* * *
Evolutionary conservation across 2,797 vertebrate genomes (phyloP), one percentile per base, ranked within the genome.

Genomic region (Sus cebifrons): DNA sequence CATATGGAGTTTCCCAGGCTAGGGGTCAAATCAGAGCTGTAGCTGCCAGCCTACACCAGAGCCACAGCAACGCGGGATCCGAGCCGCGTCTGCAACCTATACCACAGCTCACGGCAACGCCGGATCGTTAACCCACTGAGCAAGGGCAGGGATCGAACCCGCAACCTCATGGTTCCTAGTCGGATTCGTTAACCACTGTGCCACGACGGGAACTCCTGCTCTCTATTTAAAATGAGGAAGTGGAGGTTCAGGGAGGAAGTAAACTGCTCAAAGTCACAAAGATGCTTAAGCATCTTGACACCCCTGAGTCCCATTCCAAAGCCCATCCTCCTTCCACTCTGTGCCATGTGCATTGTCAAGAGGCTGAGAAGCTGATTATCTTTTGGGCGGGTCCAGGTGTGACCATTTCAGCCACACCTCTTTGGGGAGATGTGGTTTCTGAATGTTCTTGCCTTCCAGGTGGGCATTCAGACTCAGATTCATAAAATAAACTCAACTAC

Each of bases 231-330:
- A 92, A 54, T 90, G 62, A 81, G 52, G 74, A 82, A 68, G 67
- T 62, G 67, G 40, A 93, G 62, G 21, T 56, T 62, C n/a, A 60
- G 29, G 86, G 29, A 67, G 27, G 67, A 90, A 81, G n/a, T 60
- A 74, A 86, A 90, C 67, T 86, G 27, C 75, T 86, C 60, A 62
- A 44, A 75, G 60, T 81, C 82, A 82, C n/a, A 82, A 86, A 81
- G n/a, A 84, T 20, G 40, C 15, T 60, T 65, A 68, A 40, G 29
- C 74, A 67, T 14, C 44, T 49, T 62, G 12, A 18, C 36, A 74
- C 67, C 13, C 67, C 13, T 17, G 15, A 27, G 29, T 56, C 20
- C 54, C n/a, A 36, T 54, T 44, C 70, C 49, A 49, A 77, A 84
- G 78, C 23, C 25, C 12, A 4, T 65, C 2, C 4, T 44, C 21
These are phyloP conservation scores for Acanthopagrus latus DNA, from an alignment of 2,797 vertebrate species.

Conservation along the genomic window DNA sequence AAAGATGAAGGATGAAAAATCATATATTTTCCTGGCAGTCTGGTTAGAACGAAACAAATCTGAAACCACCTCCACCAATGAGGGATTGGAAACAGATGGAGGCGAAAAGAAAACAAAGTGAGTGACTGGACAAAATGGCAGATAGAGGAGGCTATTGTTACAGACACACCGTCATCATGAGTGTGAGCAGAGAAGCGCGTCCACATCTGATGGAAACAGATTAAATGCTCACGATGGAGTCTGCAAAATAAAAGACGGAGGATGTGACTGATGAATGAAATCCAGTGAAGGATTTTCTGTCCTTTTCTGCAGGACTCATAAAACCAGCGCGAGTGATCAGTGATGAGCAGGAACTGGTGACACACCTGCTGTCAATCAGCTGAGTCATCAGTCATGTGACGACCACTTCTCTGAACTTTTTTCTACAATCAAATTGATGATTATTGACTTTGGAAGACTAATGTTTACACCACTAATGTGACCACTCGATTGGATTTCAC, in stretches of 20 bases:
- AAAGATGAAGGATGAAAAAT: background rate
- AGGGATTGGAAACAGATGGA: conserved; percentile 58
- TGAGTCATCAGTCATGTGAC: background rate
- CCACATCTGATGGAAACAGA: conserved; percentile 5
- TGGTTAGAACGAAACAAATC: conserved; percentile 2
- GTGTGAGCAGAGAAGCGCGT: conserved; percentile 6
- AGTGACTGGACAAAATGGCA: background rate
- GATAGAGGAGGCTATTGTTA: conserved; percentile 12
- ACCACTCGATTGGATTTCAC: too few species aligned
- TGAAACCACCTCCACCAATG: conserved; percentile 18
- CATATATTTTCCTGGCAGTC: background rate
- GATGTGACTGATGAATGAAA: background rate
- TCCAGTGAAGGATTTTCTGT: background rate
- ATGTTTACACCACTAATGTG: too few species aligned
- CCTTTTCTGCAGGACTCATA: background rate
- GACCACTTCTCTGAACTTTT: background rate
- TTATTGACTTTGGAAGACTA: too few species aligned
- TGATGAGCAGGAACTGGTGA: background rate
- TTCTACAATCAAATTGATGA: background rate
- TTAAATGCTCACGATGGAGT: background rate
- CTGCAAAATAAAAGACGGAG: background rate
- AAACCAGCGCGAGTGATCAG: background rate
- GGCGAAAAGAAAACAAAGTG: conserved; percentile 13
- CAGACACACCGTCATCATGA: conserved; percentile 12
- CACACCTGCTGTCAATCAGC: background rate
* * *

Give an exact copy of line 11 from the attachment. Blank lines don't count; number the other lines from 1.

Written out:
- C 67, C 13, C 67, C 13, T 17, G 15, A 27, G 29, T 56, C 20